Faces can have various foreground and background colors. When you specify a color for a face—for instance, when customizing the face (see Face Customization)—you can use either a color name or an RGB triplet.
A color name is a pre-defined name, such as ‘dark orange’ or
‘medium sea green’. To view a list of color names, type M-x
list-colors-display. To control the order in which colors are shown,
list-colors-sort. If you run this command on a
graphical display, it shows the full range of color names known to
Emacs (these are the standard X11 color names, defined in X’s
rgb.txt file). If you run the command on a text terminal, it
shows only a small subset of colors that can be safely displayed on
such terminals. However, Emacs understands X11 color names even on
text terminals; if a face is given a color specified by an X11 color
name, it is displayed using the closest-matching terminal color.
An RGB triplet is a string of the form ‘#RRGGBB’. Each of the primary color components is represented by a hexadecimal number between ‘00’ (intensity 0) and ‘FF’ (the maximum intensity). It is also possible to use one, three, or four hex digits for each component, so ‘red’ can be represented as ‘#F00’, ‘#fff000000’, or ‘#ffff00000000’. The components must have the same number of digits. For hexadecimal values A to F, either upper or lower case are acceptable.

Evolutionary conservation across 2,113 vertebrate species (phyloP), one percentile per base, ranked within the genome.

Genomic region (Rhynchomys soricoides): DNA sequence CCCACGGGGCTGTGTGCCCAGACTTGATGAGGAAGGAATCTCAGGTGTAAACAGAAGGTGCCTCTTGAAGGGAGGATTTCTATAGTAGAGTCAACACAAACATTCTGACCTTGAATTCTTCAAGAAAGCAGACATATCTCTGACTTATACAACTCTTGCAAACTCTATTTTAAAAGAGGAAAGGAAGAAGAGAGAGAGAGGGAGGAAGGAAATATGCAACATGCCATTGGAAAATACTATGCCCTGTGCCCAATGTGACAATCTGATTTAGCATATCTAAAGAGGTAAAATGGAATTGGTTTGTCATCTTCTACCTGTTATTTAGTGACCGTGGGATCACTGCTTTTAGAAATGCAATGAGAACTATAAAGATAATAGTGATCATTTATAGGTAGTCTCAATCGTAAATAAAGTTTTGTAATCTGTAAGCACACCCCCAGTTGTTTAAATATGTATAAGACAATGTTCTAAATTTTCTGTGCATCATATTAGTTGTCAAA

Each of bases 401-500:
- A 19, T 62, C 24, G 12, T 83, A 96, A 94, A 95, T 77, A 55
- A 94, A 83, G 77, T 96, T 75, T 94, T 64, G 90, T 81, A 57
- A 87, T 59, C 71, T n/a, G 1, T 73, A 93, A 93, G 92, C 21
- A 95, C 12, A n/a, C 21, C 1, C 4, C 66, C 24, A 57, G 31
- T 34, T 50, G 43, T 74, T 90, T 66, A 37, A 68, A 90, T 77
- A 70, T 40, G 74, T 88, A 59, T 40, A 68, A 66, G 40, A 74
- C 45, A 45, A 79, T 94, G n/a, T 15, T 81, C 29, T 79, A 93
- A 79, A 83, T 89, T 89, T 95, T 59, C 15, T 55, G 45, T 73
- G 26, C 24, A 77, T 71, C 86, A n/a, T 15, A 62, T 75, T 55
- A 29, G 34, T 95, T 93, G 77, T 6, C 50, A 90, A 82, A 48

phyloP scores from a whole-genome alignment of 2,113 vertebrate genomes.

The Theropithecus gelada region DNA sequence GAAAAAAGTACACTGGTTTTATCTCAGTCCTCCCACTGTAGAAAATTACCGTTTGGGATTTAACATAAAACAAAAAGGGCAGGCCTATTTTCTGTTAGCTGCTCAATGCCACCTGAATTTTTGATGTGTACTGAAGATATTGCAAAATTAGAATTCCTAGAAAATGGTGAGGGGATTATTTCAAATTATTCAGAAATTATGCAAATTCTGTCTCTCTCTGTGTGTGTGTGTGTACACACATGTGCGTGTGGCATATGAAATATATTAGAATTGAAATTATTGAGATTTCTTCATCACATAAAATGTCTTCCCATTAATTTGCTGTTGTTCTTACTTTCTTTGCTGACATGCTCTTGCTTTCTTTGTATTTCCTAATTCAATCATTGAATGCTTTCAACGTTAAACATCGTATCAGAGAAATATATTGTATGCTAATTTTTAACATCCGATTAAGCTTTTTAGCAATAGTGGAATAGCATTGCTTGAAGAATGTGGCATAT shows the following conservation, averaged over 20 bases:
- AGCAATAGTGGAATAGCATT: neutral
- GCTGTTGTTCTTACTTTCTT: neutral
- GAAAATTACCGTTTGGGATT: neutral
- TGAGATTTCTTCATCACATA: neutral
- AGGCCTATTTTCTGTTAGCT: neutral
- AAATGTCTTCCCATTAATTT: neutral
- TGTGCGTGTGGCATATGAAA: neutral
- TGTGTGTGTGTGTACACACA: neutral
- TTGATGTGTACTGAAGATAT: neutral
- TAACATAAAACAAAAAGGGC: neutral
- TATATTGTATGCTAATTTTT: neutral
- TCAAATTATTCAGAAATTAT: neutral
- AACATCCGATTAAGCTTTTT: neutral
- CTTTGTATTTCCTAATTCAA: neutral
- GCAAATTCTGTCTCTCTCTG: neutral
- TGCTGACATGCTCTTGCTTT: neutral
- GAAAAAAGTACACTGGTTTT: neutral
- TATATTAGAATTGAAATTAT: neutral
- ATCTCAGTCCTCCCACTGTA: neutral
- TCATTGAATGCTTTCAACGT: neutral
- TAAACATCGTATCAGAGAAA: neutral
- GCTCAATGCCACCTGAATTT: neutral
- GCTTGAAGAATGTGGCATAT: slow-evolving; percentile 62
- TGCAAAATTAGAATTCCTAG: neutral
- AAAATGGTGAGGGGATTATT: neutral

The M-x list-colors-display command also shows the equivalent RGB triplet for each named color. For instance, ‘medium sea green’ is equivalent to ‘#3CB371’.
You can change the foreground and background colors of a face with M-x set-face-foreground and M-x set-face-background. These commands prompt in the minibuffer for a face name and a color, with completion, and then set that face to use the specified color. They affect the face colors on all frames, but their effects do not persist for future Emacs sessions, unlike using the customization buffer or X resources. You can also use frame parameters to set foreground and background colors for a specific frame; See Frame Parameters.